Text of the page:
New Buy American and Related Employment Considerations

Pursuant to the Bipartisan Infrastructure Law, beginning May 14, 2022, each agency must ensure that none of the funds made available for a federal financial assistance program for infrastructure may be obligated for a project unless all of the iron, steel, manufactured products, and construction materials used in the project are produced in the United States.12 Waivers to the rule may be granted if (1) applying the domestic content procurement preference would be inconsistent with the public interest; (2) the types of iron, steel, manufactured products, or construction materials are not produced in the United States in sufficient and reasonably available quantities or of a satisfactory quality; or (3) the inclusion of iron, steel, or manufactured products, or construction materials produced in the United States will increase the cost of the overall project by more than 25 percent.13

The RFI includes seven questions relating to the new Buy American requirements, including what circumstances would lead a respondent not to procure such goods domestically for their project, what manufactured goods are crucial to the industry in which the respondent works and which the respondent would not typically seek to procure domestically, and whether the respondent would consider working with local coalitions to meet hiring needs.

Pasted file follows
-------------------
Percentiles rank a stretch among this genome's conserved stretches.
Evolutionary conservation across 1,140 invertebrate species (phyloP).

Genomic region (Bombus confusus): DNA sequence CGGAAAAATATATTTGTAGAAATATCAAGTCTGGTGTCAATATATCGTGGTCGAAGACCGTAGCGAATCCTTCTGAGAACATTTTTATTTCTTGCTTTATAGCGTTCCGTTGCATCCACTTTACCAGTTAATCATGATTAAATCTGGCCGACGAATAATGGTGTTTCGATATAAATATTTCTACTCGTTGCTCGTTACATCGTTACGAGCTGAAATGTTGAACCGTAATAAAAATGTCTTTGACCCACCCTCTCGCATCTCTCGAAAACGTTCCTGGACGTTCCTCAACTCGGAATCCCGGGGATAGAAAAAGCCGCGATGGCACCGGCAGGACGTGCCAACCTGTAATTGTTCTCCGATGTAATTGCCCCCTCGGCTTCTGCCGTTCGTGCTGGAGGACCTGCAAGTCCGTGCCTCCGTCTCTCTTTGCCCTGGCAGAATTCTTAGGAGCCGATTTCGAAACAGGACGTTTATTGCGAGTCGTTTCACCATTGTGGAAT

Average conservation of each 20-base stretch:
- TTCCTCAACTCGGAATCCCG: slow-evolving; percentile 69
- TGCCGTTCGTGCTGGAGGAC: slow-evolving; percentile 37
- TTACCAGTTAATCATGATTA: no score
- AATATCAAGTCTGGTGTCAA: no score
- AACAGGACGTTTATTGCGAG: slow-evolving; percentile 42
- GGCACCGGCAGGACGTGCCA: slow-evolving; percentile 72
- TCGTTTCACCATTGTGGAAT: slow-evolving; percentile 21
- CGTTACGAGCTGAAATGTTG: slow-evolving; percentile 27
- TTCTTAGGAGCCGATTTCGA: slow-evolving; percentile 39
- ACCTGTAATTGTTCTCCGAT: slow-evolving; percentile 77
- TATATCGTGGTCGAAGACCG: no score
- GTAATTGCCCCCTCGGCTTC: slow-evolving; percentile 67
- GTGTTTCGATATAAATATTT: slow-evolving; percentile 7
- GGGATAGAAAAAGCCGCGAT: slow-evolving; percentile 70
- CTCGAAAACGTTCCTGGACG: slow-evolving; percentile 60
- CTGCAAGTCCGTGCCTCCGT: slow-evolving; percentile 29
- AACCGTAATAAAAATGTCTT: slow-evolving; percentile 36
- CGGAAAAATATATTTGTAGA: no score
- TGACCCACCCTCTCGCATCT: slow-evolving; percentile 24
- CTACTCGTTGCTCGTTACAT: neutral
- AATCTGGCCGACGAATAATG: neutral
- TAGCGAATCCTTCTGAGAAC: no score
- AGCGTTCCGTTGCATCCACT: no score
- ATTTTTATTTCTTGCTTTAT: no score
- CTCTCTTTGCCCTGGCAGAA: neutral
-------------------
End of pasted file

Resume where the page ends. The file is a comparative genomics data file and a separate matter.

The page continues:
Responses on this RFI are due by March 29, 2022.

Next Steps

Each RFI states that the DOE may, but is not required to, issue an FOA in the future based on the content and responses to the RFI.  However, given the deadlines that the agency is under as a result of the Bipartisan Infrastructure Law, it is highly likely that the agency will issue FOAs by May 14, 2022. Once the FOAs are released, the application process can take a few months and includes up to five stages: (1) concept paper stage (not required for some FOAs); (2) full application stage; (3) selection stage; (4) negotiation stage; and (5) the project performance stage. Parties considering projects that may benefit from DOE funding and parties that anticipate participating in the hydrogen economy should consider self-identifying using the H2 MatchMaker tool and responding to the RFIs (linked here) as they present the best opportunity to influence how the DOE crafts the forthcoming FOAs.

1 FOAs are publicly available notices of grant availability which include the goals, deadlines, eligibility, and reporting requirements.

2 Pub. L. No. 117-58, Div. D, Title III, §§ 40311(a)(1) and 40311(a)(3) (Nov. 15, 2021).

3 Id. at § 40314.

4 Hydrogen and Fuel Cell Technologies Office: Hydrogen Shot, Dept. of Energy (June 7, 2021),

5 DE-FOA-0002587: Regional Clean Hydrogen Analysis NOI (2021),

6 DOE Update on Hydrogen Shot, RFI Results, and Summary of Hydrogen Provisions in the Bipartisan Infrastructure Law, Dept. of Energy (Dec. 8, 2021),

7 DE-FOA-0002664: Bipartisan Infrastructure Law (BIL) – 2022 Regional Clean Hydrogen Hubs Implementation Strategy RFI (Feb. 14, 2022),

8 Pub. L. No. 117-58, Div. D, Title III, § 41201.

9 DE-FOA-0002698: Bipartisan Infrastructure Bill (BIL) – RFI on Clean Hydrogen Manufacturing, Recycling, and Electrolysis (Feb. 14, 2022),

10 Id. at 4.

11 Id. at 10.

12 Pub. L. No. 117-58, Div. G, § 70914(a).

13 Id. at 70914(b).

This information is provided by Vinson & Elkins LLP for educational and informational purposes only and is not intended, nor should it be construed, as legal advice.